Technology reporter Peter Suciu with redOrbit covered the Bitcoin research of SMU cybersecurity expert Tyler W. Moore, an assistant professor of computer science in the Lyle School of Engineering.

Moore’s research found that online exchanges that trade hard currency for the rapidly emerging cyber money known as Bitcoin have a 45 percent chance of failing — often taking their customers’ money with them.

The finding is from a new computer science study that applied survival analysis to examine the factors that prompt Bitcoin currency exchanges to close.

Moore carried out the research with Nicolas Christin, with the Information Networking Institute and Carnegie Mellon CyLab at Carnegie Mellon University.

Suciu’s coverage, “Economists Question Bitcoin Stability Despite Meteoric Rise In Value,” was published online April 25.

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Peter Suciu

The bank failures that resulted from the 1929 stock market crash took many people’s life savings with it, and some say the same thing could happen – a albeit on a much smaller scale at least – to those who invest heavily in Bitcoins.

According to a new study from Southern Methodist University in Dallas and Carnegie Mellon University in Pittsburgh, the virtual cyber currency known as Bitcoin could have as much as a 45 percent chance of failing. This could occur if an exchange center that held the currency – much as a bank holds real money – closed, losing customers their Bitcoins and any hard money paid for them.

Bitcoin received a boost in interest this week when PayPal president David Marcus noted that the online payment center would consider making Bitcoin a funding instrument. Many still believe that the sophisticated cyber currency still holds promise for becoming a major international medium of exchange.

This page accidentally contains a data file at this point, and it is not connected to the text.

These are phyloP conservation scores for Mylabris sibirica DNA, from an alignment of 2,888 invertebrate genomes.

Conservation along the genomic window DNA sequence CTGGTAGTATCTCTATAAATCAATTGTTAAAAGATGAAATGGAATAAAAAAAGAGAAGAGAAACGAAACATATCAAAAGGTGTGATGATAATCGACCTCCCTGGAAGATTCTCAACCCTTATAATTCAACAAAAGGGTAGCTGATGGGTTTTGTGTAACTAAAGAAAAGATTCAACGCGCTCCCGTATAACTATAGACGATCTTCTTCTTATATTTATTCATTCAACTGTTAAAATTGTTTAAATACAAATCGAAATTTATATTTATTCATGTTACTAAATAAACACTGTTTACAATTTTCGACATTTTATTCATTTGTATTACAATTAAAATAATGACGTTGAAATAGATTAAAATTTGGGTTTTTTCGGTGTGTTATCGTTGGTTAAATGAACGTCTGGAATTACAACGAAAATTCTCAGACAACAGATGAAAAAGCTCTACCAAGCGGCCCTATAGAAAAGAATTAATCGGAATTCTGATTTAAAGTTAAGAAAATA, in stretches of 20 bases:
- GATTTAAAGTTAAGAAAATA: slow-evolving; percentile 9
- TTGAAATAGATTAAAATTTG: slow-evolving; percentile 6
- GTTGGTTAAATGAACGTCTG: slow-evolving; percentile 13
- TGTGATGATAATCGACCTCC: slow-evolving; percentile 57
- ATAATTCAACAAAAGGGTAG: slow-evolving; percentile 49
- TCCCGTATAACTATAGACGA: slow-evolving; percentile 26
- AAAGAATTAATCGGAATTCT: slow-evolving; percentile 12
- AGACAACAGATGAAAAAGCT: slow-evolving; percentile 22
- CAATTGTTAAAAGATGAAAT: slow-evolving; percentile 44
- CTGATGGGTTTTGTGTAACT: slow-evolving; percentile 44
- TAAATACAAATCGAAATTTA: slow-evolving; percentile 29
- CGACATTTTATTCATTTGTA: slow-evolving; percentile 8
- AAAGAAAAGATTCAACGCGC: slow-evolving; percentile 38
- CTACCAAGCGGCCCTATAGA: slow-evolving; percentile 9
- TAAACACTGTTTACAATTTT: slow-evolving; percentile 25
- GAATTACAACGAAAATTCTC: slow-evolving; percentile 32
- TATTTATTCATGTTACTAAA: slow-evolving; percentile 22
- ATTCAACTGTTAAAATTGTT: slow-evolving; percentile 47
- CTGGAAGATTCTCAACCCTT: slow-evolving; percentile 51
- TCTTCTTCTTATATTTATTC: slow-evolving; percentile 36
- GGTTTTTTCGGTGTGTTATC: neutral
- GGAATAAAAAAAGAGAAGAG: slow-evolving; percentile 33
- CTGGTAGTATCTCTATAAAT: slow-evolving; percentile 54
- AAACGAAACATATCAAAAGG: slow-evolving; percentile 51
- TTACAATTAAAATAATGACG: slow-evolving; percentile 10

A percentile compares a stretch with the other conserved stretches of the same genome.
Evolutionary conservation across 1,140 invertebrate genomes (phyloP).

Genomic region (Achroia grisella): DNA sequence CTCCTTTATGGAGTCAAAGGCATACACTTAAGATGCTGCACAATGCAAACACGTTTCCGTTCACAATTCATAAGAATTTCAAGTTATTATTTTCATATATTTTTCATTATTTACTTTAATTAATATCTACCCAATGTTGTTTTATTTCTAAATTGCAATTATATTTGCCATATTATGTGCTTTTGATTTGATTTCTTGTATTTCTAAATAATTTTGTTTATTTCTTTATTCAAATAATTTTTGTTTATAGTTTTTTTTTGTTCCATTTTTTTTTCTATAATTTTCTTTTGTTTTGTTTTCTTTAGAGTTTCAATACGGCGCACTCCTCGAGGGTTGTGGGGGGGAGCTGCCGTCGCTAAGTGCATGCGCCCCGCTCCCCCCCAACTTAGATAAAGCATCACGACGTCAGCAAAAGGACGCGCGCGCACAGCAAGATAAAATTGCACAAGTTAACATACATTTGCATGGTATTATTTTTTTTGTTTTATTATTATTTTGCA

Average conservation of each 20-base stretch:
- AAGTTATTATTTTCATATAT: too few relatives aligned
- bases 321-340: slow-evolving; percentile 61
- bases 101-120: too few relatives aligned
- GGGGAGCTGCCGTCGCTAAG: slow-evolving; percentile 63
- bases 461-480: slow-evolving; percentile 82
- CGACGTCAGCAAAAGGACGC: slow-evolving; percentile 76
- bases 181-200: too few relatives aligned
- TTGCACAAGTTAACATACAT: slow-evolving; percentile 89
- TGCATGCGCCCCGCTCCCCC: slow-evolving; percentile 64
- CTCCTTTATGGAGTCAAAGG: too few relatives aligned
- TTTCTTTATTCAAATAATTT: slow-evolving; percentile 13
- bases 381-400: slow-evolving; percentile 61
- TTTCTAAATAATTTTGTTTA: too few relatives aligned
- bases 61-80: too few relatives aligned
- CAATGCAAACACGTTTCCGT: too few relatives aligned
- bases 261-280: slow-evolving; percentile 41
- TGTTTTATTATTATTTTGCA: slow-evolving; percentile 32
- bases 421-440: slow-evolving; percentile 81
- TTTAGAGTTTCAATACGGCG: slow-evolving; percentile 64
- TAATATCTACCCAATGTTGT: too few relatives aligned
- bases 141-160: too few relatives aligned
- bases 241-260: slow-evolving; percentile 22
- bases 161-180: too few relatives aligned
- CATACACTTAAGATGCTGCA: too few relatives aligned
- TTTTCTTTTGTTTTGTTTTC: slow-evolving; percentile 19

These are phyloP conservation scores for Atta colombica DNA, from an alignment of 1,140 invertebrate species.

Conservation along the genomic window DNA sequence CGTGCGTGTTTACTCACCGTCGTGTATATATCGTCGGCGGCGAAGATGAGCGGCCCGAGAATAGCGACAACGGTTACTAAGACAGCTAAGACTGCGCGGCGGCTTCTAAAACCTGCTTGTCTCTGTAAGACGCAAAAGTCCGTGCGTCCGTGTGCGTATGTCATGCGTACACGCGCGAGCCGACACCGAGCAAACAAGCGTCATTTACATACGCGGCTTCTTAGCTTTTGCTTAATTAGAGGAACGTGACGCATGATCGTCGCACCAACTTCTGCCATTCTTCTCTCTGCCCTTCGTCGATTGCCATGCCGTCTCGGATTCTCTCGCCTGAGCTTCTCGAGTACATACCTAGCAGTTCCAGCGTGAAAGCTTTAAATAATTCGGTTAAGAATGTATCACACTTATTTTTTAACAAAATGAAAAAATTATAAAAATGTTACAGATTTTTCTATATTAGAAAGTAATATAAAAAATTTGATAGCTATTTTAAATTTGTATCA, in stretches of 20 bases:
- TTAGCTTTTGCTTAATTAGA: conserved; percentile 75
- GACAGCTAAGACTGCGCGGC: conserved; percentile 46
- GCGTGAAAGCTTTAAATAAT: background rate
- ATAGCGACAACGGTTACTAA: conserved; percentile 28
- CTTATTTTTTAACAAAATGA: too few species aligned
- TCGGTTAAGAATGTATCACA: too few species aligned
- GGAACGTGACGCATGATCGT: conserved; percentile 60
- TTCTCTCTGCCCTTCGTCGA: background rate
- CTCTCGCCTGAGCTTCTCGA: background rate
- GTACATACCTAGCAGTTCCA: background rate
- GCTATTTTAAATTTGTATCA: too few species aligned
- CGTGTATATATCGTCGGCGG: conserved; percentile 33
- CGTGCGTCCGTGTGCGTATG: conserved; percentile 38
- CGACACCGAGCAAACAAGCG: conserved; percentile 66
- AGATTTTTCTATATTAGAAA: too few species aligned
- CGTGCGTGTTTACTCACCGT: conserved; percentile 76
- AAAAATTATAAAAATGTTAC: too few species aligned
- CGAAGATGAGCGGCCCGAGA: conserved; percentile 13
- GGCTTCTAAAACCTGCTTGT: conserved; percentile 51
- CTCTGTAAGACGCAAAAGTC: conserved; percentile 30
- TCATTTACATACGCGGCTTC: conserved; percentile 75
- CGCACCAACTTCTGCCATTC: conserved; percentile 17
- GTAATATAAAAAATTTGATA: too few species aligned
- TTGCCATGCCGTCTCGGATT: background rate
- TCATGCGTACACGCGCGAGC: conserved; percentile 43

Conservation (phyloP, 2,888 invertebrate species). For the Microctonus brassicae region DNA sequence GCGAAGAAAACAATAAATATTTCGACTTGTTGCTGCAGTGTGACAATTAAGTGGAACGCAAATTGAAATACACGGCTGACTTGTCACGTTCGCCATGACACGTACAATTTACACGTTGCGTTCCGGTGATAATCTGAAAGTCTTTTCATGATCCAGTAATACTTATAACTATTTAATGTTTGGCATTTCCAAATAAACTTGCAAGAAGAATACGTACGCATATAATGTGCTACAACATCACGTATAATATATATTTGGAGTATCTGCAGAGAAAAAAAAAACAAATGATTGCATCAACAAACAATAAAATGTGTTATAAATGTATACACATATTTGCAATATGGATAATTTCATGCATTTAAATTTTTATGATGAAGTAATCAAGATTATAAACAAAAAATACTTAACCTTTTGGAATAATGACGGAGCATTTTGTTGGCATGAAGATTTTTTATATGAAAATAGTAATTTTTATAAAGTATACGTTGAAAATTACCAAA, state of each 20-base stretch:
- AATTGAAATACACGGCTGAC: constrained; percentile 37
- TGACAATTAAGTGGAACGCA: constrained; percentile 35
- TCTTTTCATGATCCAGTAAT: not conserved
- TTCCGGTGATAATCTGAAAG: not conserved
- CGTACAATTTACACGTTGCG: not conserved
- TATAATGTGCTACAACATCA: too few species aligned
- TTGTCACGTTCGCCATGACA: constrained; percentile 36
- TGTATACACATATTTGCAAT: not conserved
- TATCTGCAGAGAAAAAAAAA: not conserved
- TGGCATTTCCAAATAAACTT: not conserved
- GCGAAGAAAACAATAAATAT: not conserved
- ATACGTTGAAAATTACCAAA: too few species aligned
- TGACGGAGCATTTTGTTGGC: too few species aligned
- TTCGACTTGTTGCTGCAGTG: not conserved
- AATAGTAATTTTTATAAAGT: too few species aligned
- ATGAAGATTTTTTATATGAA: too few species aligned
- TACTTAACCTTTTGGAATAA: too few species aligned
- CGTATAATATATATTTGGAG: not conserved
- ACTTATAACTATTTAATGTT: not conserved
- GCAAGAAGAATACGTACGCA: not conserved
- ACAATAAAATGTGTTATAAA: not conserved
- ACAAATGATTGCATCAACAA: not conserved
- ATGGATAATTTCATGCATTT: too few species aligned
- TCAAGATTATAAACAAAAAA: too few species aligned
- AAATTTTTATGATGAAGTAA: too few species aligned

Moreover the SMU-CMU study also found that currency exchanges that buy and sell a higher volume of Bitcoins are less likely to shut down. That’s the good news. The bad news is that these transactions are more likely to suffer a security breach.

The encrypted digital currency has been in the spotlight this week, as 87 percent of the nation’s top economists think that the Bitcoin only has “limited usefulness,” reported TechCrunch. This is according to a recent University of Chicago Initiative on Global Markets (IGM) poll of the 38 of the world’s top economists.

“A bitcoin’s value derives solely from the belief that others will want to use it for trade, which implies that its purchasing power is likely to fluctuate over time to a degree that will limit its usefulness,” the IGM findings noted – a general statement that, though intended to downplay the stability of Bitcoin, is actually true of all forms of currency.

Bitcoin exchanges work two ways. In the first, purchasers can go through an online exchange and pay for the virtual currency with hard currency, typically with a credit card. The exchange then transfers the purchased Bitcoins to the buyer’s account. The second way is for Bitcoins to be purchased from local dealers, where the parties meet in person and the buyer pays in cash.

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